423

July 2004

AAJ Staff By

Sign in to view read count
In a rare New York appearance at Iridium, the folk-jazz chamber quartet Oregon played to a fairly small audience (June 6th) but seemed to have a grand time. Gone are the beards, the long hair, the mutton chops. Reedist Paul McCandless, who used to look like a Jethro Tull member, now looks more like a soccer dad. But his work on oboe, English horn and soprano sax remains stirring and unique. Bassist Glen Moore laid firm foundations, meshing beautifully with drummer/percussionist Mark Walker, who follows Trilok Gurtu and Arto Tuncboyaciyan in filling the sizable shoes of the late Collin Walcott. But guitarist Ralph Towner, the group’s main composer, was the most riveting presence. Playing nylon-string and “frame” guitars as well as piano and synths (alas, no 12-string), Towner brought depth and rigor to every number. Highlights included “Joyful Departure” (played solo by Towner on his 1997 disc Ana), a new Towner piece called “If” (in a challenging two-plus-three feel), a dark 11/8 piece called “Distant Hills” (from 2002’s Live at Yoshi’s) and a jazzier vehicle called “The Glide” (from 1983’s Crossing). There are aspects of Oregon’s sound that some find lightweight, but their grittier moments are plenty, and their onstage vibe is entirely unpretentious.

At the Jazz Standard (June 9), Joe Locke’s 4 Walls of Freedom took the stage under circumstances not unlike Oregon’s. The band rarely plays in New York; the turnout for the early set on their second night was less than huge. And like Oregon, Locke’s group has had to recuperate from the loss of a cherished member, tenor sax giant Bob Berg. The Scottish horn man Tommy Smith, with a big, husky sound and enviable multiphonic control, has risen to the occasion, both live and on the band’s new Sirocco album, Dear Life. Bassist Ed Howard knows how to enhance the subtlest details of every arrangement. LA-based drummer Gary Novak, the session and fusion whiz, gives Locke’s music a highly memorable kick in the pants. That leaves Locke himself, certainly one of the great vibraphonists but also one of the most exciting improvisers on today’s scene, period. His over-the-top mannerisms are not for show; they flow genuinely from the dynamics of the music, rendering every Locke performance richly unpredictable. His fleet, notey runs and complex chordal passages dovetail with an ease and economy that is altogether rare. Not every composition in this band’s book is a knockout, but the playing couldn’t be stronger.

~ David Adler


June 12th, opening night for Oscar Peterson’s 7-night residency at Birdland, was an emotional evening for the pianist and a sold-out crowd anxious to hear one of jazz’ living legends. Peterson brought his quartet featuring two veterans, longtime bass associate Niels-Henning Ørsted Pedersen and drummer Alvin Queen, as well as frequent collaborator, Swedish guitarist Ulf Wakenius. After the opening standing ovation, the near octogenarian slowly worked his way to the piano bench, proceeded with a swinging treatment of “Falling in Love with Love” and, similar to the following set, followed the Rodgers and Hart standard with a sentimental treatment of “Night Time”. Though the latter set was more encouraging and up-tempo, a recurring introspective quality marked the first. A stroke in ‘93 has expectedly made Peterson a softer player with only slight use of his left hand for general jabs of notes and less flashy embellishments. With an obvious swing undercurrent, his spacious and delicate treatments of slower tempo numbers were hymn-like, as Bill Evans and the music of Debussy and Chopin have replaced what was customarily associated with the Tatum-esque player. Though the pianist’s right hand didn’t quite hit every note intended in his runs (the end of the second set did close with a smoking rendition of “Sweet Georgia Brown”), Peterson remains a formidable player.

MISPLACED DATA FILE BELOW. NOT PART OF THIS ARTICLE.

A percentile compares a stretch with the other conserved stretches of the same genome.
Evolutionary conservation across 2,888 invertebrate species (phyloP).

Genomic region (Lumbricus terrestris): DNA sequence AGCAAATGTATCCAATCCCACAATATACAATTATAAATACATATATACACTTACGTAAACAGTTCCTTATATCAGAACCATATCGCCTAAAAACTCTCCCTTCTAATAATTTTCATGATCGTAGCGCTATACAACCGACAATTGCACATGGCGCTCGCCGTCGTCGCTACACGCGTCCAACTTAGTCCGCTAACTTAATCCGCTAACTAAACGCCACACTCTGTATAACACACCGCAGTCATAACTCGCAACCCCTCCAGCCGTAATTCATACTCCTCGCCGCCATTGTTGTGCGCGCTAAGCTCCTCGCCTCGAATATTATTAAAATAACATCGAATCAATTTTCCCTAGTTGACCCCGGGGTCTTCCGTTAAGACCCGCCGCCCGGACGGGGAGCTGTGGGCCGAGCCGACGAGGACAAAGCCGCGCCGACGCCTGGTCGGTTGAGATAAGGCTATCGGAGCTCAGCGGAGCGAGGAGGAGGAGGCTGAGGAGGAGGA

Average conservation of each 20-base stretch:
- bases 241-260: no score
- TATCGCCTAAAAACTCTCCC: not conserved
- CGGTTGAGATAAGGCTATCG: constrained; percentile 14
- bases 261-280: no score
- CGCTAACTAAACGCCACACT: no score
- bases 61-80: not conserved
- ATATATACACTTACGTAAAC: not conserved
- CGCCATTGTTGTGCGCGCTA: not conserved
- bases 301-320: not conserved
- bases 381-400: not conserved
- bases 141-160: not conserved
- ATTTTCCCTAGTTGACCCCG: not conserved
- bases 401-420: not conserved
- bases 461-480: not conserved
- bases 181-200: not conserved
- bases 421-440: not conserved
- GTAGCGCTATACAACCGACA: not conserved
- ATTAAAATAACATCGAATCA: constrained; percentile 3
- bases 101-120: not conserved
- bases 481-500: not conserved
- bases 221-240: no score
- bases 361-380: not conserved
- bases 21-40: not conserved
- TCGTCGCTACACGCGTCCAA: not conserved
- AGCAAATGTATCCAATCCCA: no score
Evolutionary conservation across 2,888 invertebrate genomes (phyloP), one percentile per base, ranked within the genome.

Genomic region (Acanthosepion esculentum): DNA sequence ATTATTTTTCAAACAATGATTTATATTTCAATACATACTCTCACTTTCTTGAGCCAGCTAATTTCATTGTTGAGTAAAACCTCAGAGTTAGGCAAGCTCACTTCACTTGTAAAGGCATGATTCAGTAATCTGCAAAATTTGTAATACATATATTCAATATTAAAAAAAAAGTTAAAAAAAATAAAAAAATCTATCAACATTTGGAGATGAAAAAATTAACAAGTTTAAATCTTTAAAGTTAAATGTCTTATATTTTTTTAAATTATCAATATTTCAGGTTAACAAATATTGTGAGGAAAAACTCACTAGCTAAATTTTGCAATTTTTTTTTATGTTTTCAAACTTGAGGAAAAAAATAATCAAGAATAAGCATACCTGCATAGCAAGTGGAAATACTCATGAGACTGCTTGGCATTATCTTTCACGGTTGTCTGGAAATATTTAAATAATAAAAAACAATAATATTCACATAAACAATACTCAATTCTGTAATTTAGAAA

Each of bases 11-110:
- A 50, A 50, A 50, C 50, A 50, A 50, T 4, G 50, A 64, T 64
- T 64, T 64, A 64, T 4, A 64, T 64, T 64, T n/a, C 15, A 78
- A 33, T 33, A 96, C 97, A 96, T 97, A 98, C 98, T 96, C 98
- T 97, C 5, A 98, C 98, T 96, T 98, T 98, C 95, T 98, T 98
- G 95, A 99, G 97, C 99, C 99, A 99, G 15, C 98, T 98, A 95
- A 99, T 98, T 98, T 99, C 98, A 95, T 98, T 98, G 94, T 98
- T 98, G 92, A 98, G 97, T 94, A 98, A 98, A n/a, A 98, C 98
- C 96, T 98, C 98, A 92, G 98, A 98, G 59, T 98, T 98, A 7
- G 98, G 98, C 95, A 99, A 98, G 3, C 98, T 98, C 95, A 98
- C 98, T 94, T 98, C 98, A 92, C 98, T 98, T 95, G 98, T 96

Tags

comments powered by Disqus

More Articles

Read Creative Music Studio Spring Workshop 2017 Live From New York Creative Music Studio Spring Workshop 2017
by Martin Longley
Published: July 2, 2017
Read Hal Willner, Ex Eye, Bill Laswell, Zion 80 & Brandon Seabrook Live From New York Hal Willner, Ex Eye, Bill Laswell, Zion 80 & Brandon...
by Martin Longley
Published: July 22, 2016
Read Darius Jones, Mara Rosenbloom, Christian McBride, Tom Harrell & Leon Parker Live From New York Darius Jones, Mara Rosenbloom, Christian McBride, Tom...
by Martin Longley
Published: July 15, 2016
Read Red Hook Jazz Festival 2016 Live From New York Red Hook Jazz Festival 2016
by Martin Longley
Published: July 7, 2016
Read Barry Adamson, Michael Formanek, Elliott Sharp & Rokia Traoré Live From New York Barry Adamson, Michael Formanek, Elliott Sharp & Rokia...
by Martin Longley
Published: April 14, 2016
Read Godspeed You! Black Emperor, Kassé Mady Diabaté, George Coleman & Tedeschi Trucks Band Live From New York Godspeed You! Black Emperor, Kassé Mady...
by Martin Longley
Published: October 20, 2015
Read "Creative Music Studio Spring Workshop 2017" Live From New York Creative Music Studio Spring Workshop 2017
by Martin Longley
Published: July 2, 2017
Read "Hal Willner, Ex Eye, Bill Laswell, Zion 80 & Brandon Seabrook" Live From New York Hal Willner, Ex Eye, Bill Laswell, Zion 80 & Brandon...
by Martin Longley
Published: July 22, 2016
Read "New York City Winter JazzFest 2016" In Pictures New York City Winter JazzFest 2016
by Frank Rubolino
Published: July 13, 2017
Read "Wayne Shorter Quartet at SFJAZZ" Live Reviews Wayne Shorter Quartet at SFJAZZ
by Harry S. Pariser
Published: May 2, 2017
Read "Stan Levey: Jazz Heavyweight" Book Reviews Stan Levey: Jazz Heavyweight
by Chuck Koton
Published: December 4, 2016

Support All About Jazz: MAKE A PURCHASE  

Support our sponsor

Upgrade Today!

Musician? Boost your visibility at All About Jazz and drive traffic to your website with our Premium Profile service.

Donate!